Zobrist’s nice weekend at Riverside-Brookfield netted offers from Indiana State and Saint Louis, adding to a list that includes Loyola, Bradley, Illinois State and Miami-Ohio. There should be more coming. He’s a player mid-major programs keep their fingers crossed that he doesn’t garner high-major interest over the next five weeks.

Makai Kvamme, DePaul Prep

As a prospect, Kvamme hasn’t been as heralded as others in the Class of 2025. That should change because he’s showing and proving he’s a scholarship player who can play somewhere at the Division I level.

Kvamme is a player who has always shown a savvy sense for playmaking and helping teams win. As the point guard for two state championship teams, he’s a methodical ball-handler who distributes and doesn’t turn the ball over. The 6-1 senior is the consummate point guard.

However, he showed this past weekend he’s made a big jump as a threat offensively with added size and strength to go with better pull-up and finishing ability.

LeShawn Stowers, Peoria Central

The more you watch Stowers the more you like and appreciate him as a player and prospect. Again, he’s a player who hasn’t been seen enough between playing for Peoria Central and not being part of a shoe-sponsored grassroots travel program.

As a result, the 6-3 guard has emerged as one of the more overlooked players in the class.

Bradley has been consistently on Stowers from the get-go. He has added offers from Northern Illinois, IUPUI, Eastern Michigan and Miami-Ohio this month. Why more haven’t jumped in is baffling.

An absolute bulldog whose feel for the game continues to be underestimated. He can pass, make a shot and score the ball in a variety of ways. He’s a downhill specialist with strength and power who can make mid-range jumpers and finishes from all angles. And, yes, his three-point shot has improved.

EJ Horton, Phillips

Fresh off a season where he put up 20 points a game for a Class 2A state champion, the offers are starting to trickle in for an electric player athletically who is wired to score.

Horton did have a shaky, up-and-down spring with Meanstreets on the travel circuit, so there was some recruiting trepidation following the only “live” evaluation of the spring. But in totality, Horton is a bonafide mid-major prospect and rising.

While the perimeter jumper is certainly workable –– he made over 50 threes as a junior –– Horton is dynamic in the open floor and as a finisher in transition. Making quick decisions with the ball and playmaking remain a work in progress, but this is a super-charged talent with the type of body, explosiveness and upside that warrants more mid-major offers.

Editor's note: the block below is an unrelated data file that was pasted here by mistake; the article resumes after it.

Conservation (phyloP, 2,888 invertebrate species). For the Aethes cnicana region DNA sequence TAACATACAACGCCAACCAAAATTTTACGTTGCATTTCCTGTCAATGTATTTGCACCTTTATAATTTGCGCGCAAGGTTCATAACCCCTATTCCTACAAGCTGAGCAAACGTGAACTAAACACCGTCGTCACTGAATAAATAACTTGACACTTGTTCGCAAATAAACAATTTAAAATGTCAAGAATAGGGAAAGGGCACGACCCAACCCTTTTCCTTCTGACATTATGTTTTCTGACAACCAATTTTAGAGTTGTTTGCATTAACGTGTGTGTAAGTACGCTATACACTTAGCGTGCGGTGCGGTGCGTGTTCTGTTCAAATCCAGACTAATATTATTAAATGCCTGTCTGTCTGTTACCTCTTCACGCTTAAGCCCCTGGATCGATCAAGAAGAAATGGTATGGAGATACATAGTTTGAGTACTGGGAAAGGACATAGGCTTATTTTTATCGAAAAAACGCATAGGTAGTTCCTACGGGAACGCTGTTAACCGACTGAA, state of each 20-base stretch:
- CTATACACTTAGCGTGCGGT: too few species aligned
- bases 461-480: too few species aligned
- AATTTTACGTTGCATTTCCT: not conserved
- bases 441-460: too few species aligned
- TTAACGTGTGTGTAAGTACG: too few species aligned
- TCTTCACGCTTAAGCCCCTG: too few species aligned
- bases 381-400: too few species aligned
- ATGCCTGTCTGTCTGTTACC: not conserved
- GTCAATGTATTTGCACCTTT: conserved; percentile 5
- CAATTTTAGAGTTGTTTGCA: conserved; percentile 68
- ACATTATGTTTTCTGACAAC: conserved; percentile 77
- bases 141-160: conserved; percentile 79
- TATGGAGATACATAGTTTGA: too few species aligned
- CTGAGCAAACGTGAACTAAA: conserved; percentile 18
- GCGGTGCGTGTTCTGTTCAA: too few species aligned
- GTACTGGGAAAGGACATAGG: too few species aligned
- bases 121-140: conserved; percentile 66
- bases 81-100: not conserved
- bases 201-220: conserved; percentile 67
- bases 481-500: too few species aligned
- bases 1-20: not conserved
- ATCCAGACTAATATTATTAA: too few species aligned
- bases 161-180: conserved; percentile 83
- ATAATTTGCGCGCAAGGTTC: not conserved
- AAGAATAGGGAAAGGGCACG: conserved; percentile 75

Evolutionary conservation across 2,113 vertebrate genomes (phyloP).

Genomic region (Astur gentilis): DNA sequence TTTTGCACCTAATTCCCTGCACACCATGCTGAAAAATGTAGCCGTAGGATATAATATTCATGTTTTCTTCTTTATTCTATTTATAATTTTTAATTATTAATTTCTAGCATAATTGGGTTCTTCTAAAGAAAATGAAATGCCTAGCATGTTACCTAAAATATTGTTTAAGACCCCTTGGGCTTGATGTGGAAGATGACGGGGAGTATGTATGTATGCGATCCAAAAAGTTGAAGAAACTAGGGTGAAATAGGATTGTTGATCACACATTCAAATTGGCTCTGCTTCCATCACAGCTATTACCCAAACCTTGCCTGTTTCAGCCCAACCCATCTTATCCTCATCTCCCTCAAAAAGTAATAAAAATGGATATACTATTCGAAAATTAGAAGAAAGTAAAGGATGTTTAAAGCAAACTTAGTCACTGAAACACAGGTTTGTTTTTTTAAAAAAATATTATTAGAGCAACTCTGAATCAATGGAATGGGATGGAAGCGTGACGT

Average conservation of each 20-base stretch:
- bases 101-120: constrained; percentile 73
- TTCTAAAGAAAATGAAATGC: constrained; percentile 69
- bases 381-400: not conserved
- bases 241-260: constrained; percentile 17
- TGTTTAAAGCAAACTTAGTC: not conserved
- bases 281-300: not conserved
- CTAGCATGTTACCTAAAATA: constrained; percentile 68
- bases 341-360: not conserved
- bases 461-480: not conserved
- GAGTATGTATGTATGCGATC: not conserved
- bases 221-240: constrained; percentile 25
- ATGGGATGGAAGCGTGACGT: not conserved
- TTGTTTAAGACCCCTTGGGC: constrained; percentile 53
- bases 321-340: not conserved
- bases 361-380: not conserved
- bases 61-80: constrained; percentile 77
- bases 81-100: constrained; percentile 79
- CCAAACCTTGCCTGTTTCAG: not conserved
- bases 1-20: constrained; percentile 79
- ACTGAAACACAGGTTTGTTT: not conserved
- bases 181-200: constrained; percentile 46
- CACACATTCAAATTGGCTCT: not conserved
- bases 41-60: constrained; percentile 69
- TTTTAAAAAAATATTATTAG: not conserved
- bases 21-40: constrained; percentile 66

The high-upside Horton, who moved in from Florida this past year, has added Illinois State, Buffalo, IUPUI and Northern Illinois this past month.

Tyreek Coleman, Waubonsie Valley

Coleman had a terrific junior season where he was named the DuPage Valley Conference Player of the Year and led his team to a 27-3 record.

He was pumped up as one of the City/Suburban Hoops Report’s breakout players of the year in the Class of 2025.

The 6-2 guard played with the Illinois Wolves this past spring where he averaged 9.7 points in seven Under Armour Association games.

But as we head into late June the offer total sits at one. Come on. One?

Kudos to Miami-Ohio who extended an offer during his junior campaign this past winter.

More are surely going to come as Coleman plays out the summer. He didn’t set the world on fire this past weekend, yet the talent and upside are clear and the interest is coming. Illinois State, Drake, Northern Iowa, Murray State, SEMO, Niagara, and Northeastern have all shown interest since the weekend.

With exceptional rangy length for a player of his size, Coleman finds different ways to score and impact. The call comes out clean on his jumper and has deep range. He’s a spicy creator in getting to the basket in transition and finishing. He sees the floor well. And he plays the right way.

Coleman’s best basketball is clearly ahead of him as his frame develops and his confidence continues to climb.